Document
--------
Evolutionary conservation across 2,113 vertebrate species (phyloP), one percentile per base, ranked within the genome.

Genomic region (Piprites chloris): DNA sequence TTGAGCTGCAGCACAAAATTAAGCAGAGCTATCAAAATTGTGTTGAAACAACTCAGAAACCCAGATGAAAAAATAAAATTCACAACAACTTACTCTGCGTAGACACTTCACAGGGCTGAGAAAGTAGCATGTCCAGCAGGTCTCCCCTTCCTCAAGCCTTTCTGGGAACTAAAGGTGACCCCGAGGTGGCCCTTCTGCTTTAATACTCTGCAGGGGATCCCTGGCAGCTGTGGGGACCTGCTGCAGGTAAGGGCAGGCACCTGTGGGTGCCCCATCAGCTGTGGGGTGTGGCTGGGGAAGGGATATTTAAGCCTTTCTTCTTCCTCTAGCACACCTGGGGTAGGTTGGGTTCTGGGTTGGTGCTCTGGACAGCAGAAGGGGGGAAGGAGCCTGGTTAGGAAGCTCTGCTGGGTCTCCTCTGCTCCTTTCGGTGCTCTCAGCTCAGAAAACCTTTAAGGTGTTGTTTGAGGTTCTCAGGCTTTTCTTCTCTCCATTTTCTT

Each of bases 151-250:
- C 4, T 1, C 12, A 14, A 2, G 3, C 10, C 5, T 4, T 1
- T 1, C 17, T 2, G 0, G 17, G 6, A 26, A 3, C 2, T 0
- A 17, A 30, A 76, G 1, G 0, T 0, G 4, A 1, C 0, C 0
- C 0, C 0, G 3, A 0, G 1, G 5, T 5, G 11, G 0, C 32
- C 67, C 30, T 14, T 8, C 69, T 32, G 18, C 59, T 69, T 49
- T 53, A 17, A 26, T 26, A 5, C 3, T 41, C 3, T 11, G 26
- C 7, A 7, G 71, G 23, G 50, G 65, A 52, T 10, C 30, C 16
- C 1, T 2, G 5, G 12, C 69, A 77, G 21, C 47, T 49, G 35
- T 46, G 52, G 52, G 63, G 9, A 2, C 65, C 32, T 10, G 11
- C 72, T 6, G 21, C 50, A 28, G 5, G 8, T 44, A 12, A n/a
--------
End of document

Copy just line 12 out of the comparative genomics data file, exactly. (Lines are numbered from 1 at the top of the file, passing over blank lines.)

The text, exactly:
- T 46, G 52, G 52, G 63, G 9, A 2, C 65, C 32, T 10, G 11